Retailers to introduce stricter policies to prevent fraudulent returns

ASOS and other leading retailers are tightening their return policies and penalising serial returners.

Yet, new research from the Retail Technology Show found that a third of UK shoppers say serial returners are the most loyal consumers with 32% stating those who return the most are often spending the most.

A survey of 1,000 UK shoppers revealed that millennials are returning an average of 20% of their items per order, while Gen Z is returning an average of 22%.

With the average shopper sending 15% of their order back to the store, the statistics imply that the majority of consumers are in the habit of returning some, if not all, of their items.

The percentage of items returned, according to 1,000 UK shoppers. A survey by Retail Technology Show.

In an article for Inc, writer Wanda Thibodeaux examined the psychology of habitual returners and found they received a hit of dopamine when they receive new deliveries.

Wardrobing – returning wearable items after use to pocket the refund – is becoming a damaging trend in the eyes of retailers. A significant proportion of shoppers have admitted to purchasing clothes online to take social media photos or wear on a one-off occasion before returning.

Although it is not technically illegal, the trend is now being branded as return fraud.

Appino also found that 71% of UK shoppers would avoid online shopping if the store introduced return fees.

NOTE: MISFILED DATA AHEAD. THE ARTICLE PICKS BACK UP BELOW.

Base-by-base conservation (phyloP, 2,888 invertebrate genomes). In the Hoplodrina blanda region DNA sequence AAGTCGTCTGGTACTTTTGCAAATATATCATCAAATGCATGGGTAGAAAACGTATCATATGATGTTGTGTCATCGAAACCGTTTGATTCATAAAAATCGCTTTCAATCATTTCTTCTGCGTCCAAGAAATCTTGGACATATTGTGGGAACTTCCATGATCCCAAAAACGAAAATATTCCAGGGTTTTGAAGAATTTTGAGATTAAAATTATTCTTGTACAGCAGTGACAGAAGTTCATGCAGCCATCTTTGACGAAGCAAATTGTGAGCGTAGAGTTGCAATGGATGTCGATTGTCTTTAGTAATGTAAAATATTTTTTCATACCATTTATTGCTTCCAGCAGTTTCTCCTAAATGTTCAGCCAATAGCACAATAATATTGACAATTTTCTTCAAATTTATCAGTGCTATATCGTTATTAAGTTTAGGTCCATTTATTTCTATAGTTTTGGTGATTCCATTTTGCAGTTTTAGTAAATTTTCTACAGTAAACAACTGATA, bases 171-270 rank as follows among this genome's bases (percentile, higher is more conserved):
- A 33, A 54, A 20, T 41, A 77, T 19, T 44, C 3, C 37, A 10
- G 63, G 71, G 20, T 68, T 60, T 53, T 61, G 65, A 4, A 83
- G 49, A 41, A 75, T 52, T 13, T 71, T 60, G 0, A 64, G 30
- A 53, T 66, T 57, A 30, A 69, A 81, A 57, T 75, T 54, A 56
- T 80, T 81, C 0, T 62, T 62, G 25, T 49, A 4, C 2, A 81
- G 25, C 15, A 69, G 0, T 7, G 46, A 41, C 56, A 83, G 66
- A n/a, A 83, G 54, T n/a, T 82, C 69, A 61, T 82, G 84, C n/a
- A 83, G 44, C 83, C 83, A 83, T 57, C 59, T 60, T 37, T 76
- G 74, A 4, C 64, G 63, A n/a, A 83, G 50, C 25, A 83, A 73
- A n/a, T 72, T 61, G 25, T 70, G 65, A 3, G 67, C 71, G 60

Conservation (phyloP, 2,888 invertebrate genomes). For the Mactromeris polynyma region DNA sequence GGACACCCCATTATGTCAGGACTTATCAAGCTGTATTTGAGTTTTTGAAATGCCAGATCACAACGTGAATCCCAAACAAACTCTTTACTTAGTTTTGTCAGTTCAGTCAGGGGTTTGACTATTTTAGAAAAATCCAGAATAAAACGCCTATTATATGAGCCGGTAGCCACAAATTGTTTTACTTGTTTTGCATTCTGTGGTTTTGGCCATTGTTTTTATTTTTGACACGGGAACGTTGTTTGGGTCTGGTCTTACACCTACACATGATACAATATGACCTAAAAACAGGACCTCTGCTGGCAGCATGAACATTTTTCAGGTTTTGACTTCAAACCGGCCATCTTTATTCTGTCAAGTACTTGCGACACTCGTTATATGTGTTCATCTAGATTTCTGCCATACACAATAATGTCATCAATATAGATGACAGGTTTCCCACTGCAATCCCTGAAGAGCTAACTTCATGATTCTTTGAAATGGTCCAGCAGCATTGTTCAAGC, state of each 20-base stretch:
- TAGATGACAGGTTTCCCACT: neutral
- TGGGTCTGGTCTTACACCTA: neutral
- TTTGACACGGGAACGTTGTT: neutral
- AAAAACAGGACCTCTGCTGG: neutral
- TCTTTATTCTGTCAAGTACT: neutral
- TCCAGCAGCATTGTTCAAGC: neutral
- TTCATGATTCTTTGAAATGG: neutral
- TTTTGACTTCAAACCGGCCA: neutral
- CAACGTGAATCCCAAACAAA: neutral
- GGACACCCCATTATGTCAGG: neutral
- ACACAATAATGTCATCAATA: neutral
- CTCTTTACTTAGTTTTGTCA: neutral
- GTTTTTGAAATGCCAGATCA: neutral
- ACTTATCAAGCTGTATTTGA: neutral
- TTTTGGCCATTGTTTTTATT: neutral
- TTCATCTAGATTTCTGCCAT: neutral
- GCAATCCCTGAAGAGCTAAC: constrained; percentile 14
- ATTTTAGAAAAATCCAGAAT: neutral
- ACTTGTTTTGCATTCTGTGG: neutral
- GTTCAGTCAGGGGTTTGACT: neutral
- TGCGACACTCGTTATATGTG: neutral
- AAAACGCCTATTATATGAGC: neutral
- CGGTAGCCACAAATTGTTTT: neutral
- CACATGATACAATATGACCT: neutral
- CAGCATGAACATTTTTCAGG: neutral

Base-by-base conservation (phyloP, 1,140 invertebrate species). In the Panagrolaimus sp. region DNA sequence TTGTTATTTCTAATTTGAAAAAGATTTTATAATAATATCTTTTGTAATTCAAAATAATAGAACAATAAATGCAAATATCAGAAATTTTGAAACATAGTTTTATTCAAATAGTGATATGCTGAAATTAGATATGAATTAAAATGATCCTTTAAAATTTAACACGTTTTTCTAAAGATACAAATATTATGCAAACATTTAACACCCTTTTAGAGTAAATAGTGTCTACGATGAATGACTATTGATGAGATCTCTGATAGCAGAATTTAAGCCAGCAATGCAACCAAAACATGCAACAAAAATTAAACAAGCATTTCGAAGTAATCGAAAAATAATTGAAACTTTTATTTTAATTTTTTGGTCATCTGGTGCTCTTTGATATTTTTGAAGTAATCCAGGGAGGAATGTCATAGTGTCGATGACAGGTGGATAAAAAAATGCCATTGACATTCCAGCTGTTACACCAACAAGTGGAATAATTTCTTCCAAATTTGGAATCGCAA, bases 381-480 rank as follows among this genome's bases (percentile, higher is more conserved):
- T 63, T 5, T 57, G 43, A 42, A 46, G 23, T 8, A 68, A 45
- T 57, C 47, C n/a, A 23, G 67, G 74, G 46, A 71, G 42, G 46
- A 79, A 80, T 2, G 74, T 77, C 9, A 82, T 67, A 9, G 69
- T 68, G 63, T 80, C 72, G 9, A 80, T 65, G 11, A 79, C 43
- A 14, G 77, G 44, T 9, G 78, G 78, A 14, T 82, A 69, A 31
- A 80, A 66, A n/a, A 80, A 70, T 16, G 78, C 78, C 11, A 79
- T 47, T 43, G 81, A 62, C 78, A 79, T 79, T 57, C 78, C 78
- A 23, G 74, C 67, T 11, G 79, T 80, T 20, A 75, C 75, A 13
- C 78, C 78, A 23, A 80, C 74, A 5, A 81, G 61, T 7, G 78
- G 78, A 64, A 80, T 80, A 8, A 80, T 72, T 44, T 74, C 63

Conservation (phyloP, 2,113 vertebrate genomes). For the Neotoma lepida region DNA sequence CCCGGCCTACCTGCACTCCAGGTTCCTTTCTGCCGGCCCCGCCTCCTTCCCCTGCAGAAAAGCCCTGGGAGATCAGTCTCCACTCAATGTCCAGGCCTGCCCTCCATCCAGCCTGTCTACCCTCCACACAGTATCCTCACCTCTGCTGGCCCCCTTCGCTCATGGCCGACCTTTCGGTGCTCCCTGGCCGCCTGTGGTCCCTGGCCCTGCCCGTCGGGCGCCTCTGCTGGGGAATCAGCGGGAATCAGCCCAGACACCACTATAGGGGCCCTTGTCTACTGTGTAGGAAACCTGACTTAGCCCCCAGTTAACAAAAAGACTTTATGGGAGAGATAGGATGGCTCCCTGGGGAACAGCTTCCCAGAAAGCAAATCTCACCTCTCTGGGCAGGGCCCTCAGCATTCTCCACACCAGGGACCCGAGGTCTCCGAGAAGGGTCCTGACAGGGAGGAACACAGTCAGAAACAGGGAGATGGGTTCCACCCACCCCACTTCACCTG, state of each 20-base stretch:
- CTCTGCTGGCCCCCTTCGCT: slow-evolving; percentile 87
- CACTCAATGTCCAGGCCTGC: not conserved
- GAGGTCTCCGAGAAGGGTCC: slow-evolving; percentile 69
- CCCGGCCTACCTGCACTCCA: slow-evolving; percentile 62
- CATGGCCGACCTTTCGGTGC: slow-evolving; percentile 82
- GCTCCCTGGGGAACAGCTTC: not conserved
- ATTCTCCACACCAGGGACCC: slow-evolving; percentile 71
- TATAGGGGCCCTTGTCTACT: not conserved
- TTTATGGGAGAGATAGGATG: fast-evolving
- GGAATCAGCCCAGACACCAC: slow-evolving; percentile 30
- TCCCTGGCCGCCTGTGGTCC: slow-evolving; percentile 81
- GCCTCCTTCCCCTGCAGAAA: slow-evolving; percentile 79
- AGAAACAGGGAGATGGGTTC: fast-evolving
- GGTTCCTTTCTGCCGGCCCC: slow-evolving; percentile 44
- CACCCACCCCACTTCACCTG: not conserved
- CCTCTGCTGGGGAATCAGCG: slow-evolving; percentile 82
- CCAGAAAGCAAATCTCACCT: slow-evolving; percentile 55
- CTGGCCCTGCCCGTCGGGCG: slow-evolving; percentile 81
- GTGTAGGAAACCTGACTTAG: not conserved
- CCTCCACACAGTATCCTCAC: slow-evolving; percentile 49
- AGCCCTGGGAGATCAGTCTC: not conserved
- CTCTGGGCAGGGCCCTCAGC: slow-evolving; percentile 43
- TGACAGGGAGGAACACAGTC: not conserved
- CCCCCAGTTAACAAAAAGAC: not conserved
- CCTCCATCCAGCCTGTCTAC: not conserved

Out of the 1,000 surveyed, 57% of men admitted their concerns about possible return fees being introduced compared with 51% of female shoppers. 

Appino surveyed 1,000 UK shoppers about their thoughts on return fees to protect online retailers.

ASOS blames an increased rate of returns for their dent in online profits last summer, with the company witnessing a 4% growth drop.

Many retailers are now fighting against serial returners with 26% of consumers believing it is the retailers who should take responsibility for preventing returns from being made.

Despite most sellers offering an appealing free returns policy, Zara has introduced a charge of £1.95 per return, encouraging buyers to be more ruthless in making their fashion selections.

ASOS has introduced a ‘blacklist’ of serial returners in order to tackle the issue of abusing the returns policy, with Harrods taking a similar approach.

Sephora and Amazon are tackling the issue by penalising shoppers who are known to the retailers as making too many returns by banning them from making any future purchases.

However, Retail Technology Show’s research shows that only 6% of shoppers have been banned from making a purchase from certain brands, and 15% were Gen Z consumers.

Wardrobing is an indulgence that has significant consequences in a world stricken by the ever-growing threats of climate change. An estimated £23 million returned items are sent to a landfill site each year, generating 750,000 tonnes of CO₂ emissions.

Now that most retailers are offering the ‘buy now, pay later’ alternative, it is becoming a financial gamble for fraudulent returners if retailers are less likely to accept their returns.

Image source on Unsplash.

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